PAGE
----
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Archive for the ‘Vintage Fabrics’ Category

Thread Labels Page 3

Vintage Thread Chart & Photo Gallery Thread Labels – American Thread Co., Globe Silkworks, Gudenbrod Bros., Paragon Thread Co., Sears, Talons, Cutter Silk Mfg. Co. Globe Silkworks — large-size top label; est. 1940s-50s. Paragon name solo, top and bottom. Est. 1950s-60s. – Courtesy Sharon Stark   Paragon Thread Co. —  top and bottom. Est. 1950s-60s. Paragon with the Heminway Bartlett label, top and bottom. Est. 1950s-60s. – Courtesy Sharon Stark Small-size Talons — left side: Talon with partial pink label top and bottom wood;  right side: Talon with full pink label with packaging information top foam; Talon with full pink label top and bottom foam; and Talon with partial pink label top and bottom foam. Est. 1960s-early 70s. Large size Talons — Talon top and bottom foam; Talon top and bottom plastic and Talon American black plastic, ets. 1960s-early 70s. American Thread Co. — Star Twist top using three different bottoms; large-size Star Twist Deluxe top. Est. 1940s-early 60s. American Thread Co. — Star Deluxe Mercerized gold star top and bottom; Star Mercerized gold star top, red star bottom; Star Mercerized red star top and bottom. Est. 1950s-60s. Two American Thread Co. tops, est. late 1940s-50s. American Thread Co. — Two top sizes of Star Six Cord; two other brands — tops of Hercules Special Service and Hercules Mercerized and Aunt Lydia top and bottom. Est. 1950s. American Thread Co.’s Intrinsic brand, top and bottom with the familiar white star trademark. Est. 1960-70s.– Courtesy Sharon Stark Sears family — Sears Roebuck own brand, Ace and Fairloom, est. 1930s-50s. Gudenbrod Bros. — large-size top and bottom labels. Est. 1950s.   Monarch [l] by Gudebrod Bros, top and bottom label. Est. 1950s-60s. Monarch [r] with the lion brand logo, both ends the same. Est 1950s-70s.– Courtesy Sharon Stark Gudebrod Bros. familiar shield, This Shield is Your Protection, top and bottom. Est. 1960s-70s. – Courtesy Sharon Stark Cutter Silk Mfg. Co. — topside; bottom reads Champion Silk, Gudenbrod Bros. successors. American Thread’s Aunt Lydia carpet and button thread neatly boxed. Note reference to the male egos — bachelors and fishermen. Est. late 1930s-40s or before 1953. Aunt Lydia is now owned by Coats & Clark. That company was formed by a merger of J&P Coats and Clark Thread in 1953. – Courtesy of Kimberly Wulfert Spun Dee, American Thread Co.’s polyester line, was dubbed the Anything Thread. End spools are wood; center, plastic with a narrower rim. Plastic cover with SD logo protects thread portion. See thread chart for sizes. Est….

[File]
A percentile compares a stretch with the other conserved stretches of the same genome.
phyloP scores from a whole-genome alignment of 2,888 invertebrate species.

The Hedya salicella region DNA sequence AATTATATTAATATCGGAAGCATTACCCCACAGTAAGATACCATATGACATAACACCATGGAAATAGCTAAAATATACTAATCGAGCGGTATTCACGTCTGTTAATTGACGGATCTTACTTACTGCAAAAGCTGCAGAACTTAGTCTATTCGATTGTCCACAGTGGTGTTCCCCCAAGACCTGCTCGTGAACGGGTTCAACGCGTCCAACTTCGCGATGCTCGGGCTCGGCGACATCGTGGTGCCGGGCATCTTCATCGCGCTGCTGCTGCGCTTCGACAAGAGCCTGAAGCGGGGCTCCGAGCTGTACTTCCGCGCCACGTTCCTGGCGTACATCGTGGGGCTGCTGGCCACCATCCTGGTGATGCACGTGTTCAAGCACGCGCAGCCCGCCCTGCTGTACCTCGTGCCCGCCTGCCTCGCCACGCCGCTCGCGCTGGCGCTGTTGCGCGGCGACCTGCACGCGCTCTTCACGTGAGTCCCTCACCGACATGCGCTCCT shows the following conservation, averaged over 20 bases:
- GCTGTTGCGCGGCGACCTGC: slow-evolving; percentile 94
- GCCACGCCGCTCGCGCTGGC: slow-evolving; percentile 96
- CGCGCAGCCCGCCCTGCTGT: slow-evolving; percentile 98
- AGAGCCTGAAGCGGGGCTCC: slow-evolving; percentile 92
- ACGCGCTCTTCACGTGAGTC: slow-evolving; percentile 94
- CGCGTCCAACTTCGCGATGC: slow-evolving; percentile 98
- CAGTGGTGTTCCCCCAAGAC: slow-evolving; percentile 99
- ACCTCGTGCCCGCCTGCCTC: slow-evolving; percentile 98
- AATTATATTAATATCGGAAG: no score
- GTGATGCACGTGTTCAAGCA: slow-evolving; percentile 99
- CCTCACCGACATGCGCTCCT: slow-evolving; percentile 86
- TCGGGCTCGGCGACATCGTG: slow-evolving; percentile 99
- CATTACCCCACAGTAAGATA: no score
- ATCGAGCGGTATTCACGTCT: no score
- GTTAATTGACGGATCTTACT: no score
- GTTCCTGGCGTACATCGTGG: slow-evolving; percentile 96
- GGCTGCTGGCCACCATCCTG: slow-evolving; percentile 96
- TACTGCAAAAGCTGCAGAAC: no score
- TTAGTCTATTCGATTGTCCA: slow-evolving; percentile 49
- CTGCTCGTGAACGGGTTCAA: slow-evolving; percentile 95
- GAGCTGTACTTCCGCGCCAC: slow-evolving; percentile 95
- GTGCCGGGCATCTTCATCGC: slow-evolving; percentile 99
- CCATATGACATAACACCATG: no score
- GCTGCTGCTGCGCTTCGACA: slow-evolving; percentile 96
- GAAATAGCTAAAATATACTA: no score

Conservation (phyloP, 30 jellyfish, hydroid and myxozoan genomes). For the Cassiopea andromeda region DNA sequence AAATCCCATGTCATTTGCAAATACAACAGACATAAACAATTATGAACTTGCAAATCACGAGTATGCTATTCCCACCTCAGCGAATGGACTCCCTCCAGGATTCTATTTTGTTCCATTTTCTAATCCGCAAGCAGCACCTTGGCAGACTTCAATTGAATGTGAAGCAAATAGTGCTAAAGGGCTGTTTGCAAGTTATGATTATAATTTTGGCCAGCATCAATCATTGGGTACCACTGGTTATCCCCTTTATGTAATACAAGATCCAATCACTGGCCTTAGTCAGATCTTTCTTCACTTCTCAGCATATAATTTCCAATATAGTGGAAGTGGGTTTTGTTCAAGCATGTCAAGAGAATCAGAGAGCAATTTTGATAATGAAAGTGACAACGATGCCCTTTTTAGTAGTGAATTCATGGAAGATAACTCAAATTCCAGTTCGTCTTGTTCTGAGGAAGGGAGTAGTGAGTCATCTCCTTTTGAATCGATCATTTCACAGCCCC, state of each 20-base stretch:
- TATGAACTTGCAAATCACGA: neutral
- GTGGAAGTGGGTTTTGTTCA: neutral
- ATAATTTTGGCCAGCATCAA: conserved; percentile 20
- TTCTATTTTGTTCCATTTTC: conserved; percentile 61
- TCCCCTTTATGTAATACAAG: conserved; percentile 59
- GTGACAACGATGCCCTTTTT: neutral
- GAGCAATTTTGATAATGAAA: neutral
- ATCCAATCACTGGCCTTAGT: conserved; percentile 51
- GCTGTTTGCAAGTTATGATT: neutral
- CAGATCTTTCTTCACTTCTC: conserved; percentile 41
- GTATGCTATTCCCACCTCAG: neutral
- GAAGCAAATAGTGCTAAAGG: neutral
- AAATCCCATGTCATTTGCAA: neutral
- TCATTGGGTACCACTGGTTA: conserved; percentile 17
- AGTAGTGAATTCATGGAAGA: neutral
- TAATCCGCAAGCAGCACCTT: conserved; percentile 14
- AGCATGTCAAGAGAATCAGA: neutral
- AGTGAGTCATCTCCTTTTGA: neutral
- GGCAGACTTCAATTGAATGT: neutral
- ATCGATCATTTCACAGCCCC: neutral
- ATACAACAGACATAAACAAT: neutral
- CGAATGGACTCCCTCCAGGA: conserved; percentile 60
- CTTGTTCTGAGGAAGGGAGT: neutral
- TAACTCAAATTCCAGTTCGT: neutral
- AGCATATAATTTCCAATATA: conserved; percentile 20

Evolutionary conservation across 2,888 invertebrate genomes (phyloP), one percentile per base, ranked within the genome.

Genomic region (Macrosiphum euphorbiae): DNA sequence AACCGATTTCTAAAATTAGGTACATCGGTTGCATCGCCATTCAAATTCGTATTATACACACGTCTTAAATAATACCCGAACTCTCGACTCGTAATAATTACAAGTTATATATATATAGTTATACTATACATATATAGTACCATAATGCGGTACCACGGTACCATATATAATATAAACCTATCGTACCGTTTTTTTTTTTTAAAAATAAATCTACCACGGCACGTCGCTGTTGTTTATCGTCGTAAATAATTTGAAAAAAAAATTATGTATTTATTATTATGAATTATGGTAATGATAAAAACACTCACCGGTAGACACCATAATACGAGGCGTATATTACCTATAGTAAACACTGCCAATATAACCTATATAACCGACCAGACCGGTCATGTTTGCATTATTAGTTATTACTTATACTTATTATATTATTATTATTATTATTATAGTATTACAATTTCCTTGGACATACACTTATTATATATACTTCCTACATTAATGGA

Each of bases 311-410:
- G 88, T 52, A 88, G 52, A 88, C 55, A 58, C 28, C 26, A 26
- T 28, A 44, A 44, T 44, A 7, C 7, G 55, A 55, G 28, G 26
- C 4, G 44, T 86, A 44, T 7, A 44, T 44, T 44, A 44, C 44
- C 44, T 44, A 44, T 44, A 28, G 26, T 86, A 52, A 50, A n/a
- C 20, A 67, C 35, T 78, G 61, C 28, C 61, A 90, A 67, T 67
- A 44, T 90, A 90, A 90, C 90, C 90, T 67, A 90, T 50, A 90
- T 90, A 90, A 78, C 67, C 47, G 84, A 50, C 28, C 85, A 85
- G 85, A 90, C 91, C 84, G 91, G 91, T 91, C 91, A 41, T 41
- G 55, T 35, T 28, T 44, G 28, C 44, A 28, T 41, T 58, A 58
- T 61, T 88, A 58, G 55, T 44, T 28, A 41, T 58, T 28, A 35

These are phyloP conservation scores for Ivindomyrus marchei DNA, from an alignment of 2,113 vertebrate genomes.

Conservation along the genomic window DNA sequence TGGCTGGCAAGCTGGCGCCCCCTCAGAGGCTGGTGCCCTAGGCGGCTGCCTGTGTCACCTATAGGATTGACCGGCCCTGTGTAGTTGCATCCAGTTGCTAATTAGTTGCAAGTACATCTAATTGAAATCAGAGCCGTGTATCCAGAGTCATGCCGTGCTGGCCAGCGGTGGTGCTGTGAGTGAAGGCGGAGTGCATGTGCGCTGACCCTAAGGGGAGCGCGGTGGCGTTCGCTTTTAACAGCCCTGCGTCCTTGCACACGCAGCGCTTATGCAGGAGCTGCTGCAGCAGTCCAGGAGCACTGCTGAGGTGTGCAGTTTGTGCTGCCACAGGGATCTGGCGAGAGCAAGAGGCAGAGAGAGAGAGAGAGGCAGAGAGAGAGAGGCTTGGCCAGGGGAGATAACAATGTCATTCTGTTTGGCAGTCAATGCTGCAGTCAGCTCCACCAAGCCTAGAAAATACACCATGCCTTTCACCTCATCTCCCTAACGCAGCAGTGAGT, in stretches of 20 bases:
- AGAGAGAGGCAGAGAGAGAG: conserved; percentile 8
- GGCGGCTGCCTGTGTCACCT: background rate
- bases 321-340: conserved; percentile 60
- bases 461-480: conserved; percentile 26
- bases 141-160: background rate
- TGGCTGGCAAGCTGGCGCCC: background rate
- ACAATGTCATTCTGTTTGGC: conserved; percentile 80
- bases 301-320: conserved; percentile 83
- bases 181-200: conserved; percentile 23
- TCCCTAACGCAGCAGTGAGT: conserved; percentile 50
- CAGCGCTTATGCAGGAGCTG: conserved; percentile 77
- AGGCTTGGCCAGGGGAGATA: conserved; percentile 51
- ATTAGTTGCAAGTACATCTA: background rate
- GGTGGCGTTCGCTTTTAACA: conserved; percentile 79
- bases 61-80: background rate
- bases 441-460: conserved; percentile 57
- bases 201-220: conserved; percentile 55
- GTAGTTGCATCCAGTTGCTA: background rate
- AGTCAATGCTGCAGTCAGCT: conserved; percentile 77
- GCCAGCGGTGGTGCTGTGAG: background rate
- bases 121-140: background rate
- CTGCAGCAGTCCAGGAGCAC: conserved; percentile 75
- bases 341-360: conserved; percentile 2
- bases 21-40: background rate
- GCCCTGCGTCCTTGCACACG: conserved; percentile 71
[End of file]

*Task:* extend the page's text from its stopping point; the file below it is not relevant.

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Thread Labels Page 2

Vintage Thread Chart & Photo Gallery Thread Labels – Belding Corticelli Richardson Richardson Silk Co. — Richardson’s mercerized cotton thread top and bottom; Richardsons Sew with Silk top and bottom; and Richardson Silk Co. top [ bottom nearly identical]. Est. 1930s-50s. Belding Corticelli Richardson — tops of purple label silk and green label cotton; Sew with Silk top and bottom; and mercerized cotton top and bottom. Est. 1950s -60s. Belding and Corticelli brands — Belding Hemingway top; Belding waxed thread top; Belding Poly-Bond [late 1960s-early 70s] top; two Corticelli tops.  Est. 1930s-50s. Belding Corticelli Co.– silk top; silk top and bottom; cotton top and bottom; polybond top and bottom with different prices. Est. 1950s-early 70s. Belding Corticelli Co. — silk and cotton tops with bottoms showing varying prices; large-size belwaxed top and bottom, nicely waxed-finish spool. Est 1950s-early 70s. Early Corticelli thread. Best Twist top and Machine Twist top — notice kitten emblem in red and blue printing; both have same bottom label which reads "Established in 1838, Manufactured at Florence Mass."   The Corticelli kitten logo or emblem is described in this appealing 1984 book The Cat Made Me Buy It.  Here are three versions of the kitten logo [enlarged] which look more like bearded lions.     – Book courtesy Shirley McElderry Lily top and bottom, Lily bottom with metal hole reinforcement, Lily dressmaker size top and two Belding Lily dressmaker size foam tops. Est. 1950s-60s. Corticelli Thread —  midget spools of darning silk. Even though spools are same size, notice the different size holes. Date unknown.    – Courtesy Sharon Stark Belding Corticelli mercerized cotton dressmaker spool; size A is size 50. Est. 1950s-early 70s. – Courtesy Marge Thomas Contents of a Corticelli gift sewing travel pack include darning and sewing cotton wound on miniature black spools. Est. late 1960s-early 70s. – Courtesy Val Magnuson Pilgrim by Belding Heminway — pure dye silk; top and bottom labels; est. 1920s-30s. – Courtesy Sheila Ramsey The Belding company made lovely silk fabrics for manufacturers such as these samples swatches for Logantex late 1960s-early 70. Shown here are sample silks made up for Logantex: Habutai silk with tag; paisley border scarf; and flat crepes with tag. – Courtesy Michelle Renigar whose father and grandfather headed Belding from the 1930s-70s.